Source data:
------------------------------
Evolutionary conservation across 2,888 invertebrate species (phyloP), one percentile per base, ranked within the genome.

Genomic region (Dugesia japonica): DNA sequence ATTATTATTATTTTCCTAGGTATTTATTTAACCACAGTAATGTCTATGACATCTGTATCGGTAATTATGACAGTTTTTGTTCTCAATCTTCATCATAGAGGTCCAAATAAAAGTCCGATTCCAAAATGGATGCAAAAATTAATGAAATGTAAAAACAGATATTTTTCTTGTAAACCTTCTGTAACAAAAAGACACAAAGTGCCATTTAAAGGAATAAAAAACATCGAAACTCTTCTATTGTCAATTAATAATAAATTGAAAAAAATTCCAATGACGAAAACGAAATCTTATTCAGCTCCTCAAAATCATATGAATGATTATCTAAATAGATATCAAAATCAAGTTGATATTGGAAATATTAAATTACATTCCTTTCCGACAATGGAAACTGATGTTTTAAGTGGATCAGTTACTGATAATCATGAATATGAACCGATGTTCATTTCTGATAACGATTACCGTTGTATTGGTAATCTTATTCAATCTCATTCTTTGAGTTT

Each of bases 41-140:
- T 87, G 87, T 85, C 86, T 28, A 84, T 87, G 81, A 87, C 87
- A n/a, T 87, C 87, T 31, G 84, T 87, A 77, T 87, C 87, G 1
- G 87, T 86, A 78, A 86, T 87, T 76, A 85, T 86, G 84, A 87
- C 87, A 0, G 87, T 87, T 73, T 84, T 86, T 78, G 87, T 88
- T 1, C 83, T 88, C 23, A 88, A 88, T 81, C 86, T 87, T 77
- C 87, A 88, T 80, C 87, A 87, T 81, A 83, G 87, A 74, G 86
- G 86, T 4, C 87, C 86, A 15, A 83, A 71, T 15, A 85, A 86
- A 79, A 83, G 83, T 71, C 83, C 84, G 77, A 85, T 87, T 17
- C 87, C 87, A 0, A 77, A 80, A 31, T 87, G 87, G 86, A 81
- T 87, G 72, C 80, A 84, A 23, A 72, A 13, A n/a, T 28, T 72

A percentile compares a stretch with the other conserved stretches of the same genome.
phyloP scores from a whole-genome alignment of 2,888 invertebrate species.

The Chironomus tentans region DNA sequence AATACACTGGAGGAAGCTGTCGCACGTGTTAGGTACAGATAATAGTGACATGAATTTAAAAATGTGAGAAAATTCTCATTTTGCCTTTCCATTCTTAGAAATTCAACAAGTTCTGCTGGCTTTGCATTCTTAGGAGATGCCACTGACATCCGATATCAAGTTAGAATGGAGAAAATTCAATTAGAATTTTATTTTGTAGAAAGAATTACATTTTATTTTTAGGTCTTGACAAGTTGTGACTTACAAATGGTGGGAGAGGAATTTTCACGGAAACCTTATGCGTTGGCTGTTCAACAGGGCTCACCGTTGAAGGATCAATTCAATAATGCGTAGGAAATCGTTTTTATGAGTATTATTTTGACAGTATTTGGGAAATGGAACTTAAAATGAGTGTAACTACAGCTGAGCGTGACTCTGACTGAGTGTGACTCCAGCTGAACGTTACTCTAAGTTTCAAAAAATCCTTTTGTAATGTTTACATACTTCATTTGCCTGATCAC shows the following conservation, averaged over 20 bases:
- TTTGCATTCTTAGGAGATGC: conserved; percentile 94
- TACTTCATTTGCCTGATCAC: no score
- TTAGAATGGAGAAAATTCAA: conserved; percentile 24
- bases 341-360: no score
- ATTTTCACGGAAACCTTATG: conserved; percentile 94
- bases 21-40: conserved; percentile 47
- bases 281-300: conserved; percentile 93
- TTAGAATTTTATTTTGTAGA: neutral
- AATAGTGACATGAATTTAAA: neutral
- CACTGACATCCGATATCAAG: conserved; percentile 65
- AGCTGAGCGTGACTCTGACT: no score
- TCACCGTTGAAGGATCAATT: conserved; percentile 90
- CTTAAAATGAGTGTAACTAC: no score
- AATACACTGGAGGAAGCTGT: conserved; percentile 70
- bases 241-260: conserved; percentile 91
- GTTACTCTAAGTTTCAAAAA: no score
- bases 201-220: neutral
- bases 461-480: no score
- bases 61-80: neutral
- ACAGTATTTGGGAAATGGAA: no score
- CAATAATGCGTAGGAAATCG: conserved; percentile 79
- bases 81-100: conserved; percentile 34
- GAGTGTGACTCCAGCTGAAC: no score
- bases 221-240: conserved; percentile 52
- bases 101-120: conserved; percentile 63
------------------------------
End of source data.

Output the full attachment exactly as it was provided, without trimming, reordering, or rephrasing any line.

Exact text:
Evolutionary conservation across 2,888 invertebrate species (phyloP), one percentile per base, ranked within the genome.

Genomic region (Dugesia japonica): DNA sequence ATTATTATTATTTTCCTAGGTATTTATTTAACCACAGTAATGTCTATGACATCTGTATCGGTAATTATGACAGTTTTTGTTCTCAATCTTCATCATAGAGGTCCAAATAAAAGTCCGATTCCAAAATGGATGCAAAAATTAATGAAATGTAAAAACAGATATTTTTCTTGTAAACCTTCTGTAACAAAAAGACACAAAGTGCCATTTAAAGGAATAAAAAACATCGAAACTCTTCTATTGTCAATTAATAATAAATTGAAAAAAATTCCAATGACGAAAACGAAATCTTATTCAGCTCCTCAAAATCATATGAATGATTATCTAAATAGATATCAAAATCAAGTTGATATTGGAAATATTAAATTACATTCCTTTCCGACAATGGAAACTGATGTTTTAAGTGGATCAGTTACTGATAATCATGAATATGAACCGATGTTCATTTCTGATAACGATTACCGTTGTATTGGTAATCTTATTCAATCTCATTCTTTGAGTTT

Each of bases 41-140:
- T 87, G 87, T 85, C 86, T 28, A 84, T 87, G 81, A 87, C 87
- A n/a, T 87, C 87, T 31, G 84, T 87, A 77, T 87, C 87, G 1
- G 87, T 86, A 78, A 86, T 87, T 76, A 85, T 86, G 84, A 87
- C 87, A 0, G 87, T 87, T 73, T 84, T 86, T 78, G 87, T 88
- T 1, C 83, T 88, C 23, A 88, A 88, T 81, C 86, T 87, T 77
- C 87, A 88, T 80, C 87, A 87, T 81, A 83, G 87, A 74, G 86
- G 86, T 4, C 87, C 86, A 15, A 83, A 71, T 15, A 85, A 86
- A 79, A 83, G 83, T 71, C 83, C 84, G 77, A 85, T 87, T 17
- C 87, C 87, A 0, A 77, A 80, A 31, T 87, G 87, G 86, A 81
- T 87, G 72, C 80, A 84, A 23, A 72, A 13, A n/a, T 28, T 72

A percentile compares a stretch with the other conserved stretches of the same genome.
phyloP scores from a whole-genome alignment of 2,888 invertebrate species.

The Chironomus tentans region DNA sequence AATACACTGGAGGAAGCTGTCGCACGTGTTAGGTACAGATAATAGTGACATGAATTTAAAAATGTGAGAAAATTCTCATTTTGCCTTTCCATTCTTAGAAATTCAACAAGTTCTGCTGGCTTTGCATTCTTAGGAGATGCCACTGACATCCGATATCAAGTTAGAATGGAGAAAATTCAATTAGAATTTTATTTTGTAGAAAGAATTACATTTTATTTTTAGGTCTTGACAAGTTGTGACTTACAAATGGTGGGAGAGGAATTTTCACGGAAACCTTATGCGTTGGCTGTTCAACAGGGCTCACCGTTGAAGGATCAATTCAATAATGCGTAGGAAATCGTTTTTATGAGTATTATTTTGACAGTATTTGGGAAATGGAACTTAAAATGAGTGTAACTACAGCTGAGCGTGACTCTGACTGAGTGTGACTCCAGCTGAACGTTACTCTAAGTTTCAAAAAATCCTTTTGTAATGTTTACATACTTCATTTGCCTGATCAC shows the following conservation, averaged over 20 bases:
- TTTGCATTCTTAGGAGATGC: conserved; percentile 94
- TACTTCATTTGCCTGATCAC: no score
- TTAGAATGGAGAAAATTCAA: conserved; percentile 24
- bases 341-360: no score
- ATTTTCACGGAAACCTTATG: conserved; percentile 94
- bases 21-40: conserved; percentile 47
- bases 281-300: conserved; percentile 93
- TTAGAATTTTATTTTGTAGA: neutral
- AATAGTGACATGAATTTAAA: neutral
- CACTGACATCCGATATCAAG: conserved; percentile 65
- AGCTGAGCGTGACTCTGACT: no score
- TCACCGTTGAAGGATCAATT: conserved; percentile 90
- CTTAAAATGAGTGTAACTAC: no score
- AATACACTGGAGGAAGCTGT: conserved; percentile 70
- bases 241-260: conserved; percentile 91
- GTTACTCTAAGTTTCAAAAA: no score
- bases 201-220: neutral
- bases 461-480: no score
- bases 61-80: neutral
- ACAGTATTTGGGAAATGGAA: no score
- CAATAATGCGTAGGAAATCG: conserved; percentile 79
- bases 81-100: conserved; percentile 34
- GAGTGTGACTCCAGCTGAAC: no score
- bases 221-240: conserved; percentile 52
- bases 101-120: conserved; percentile 63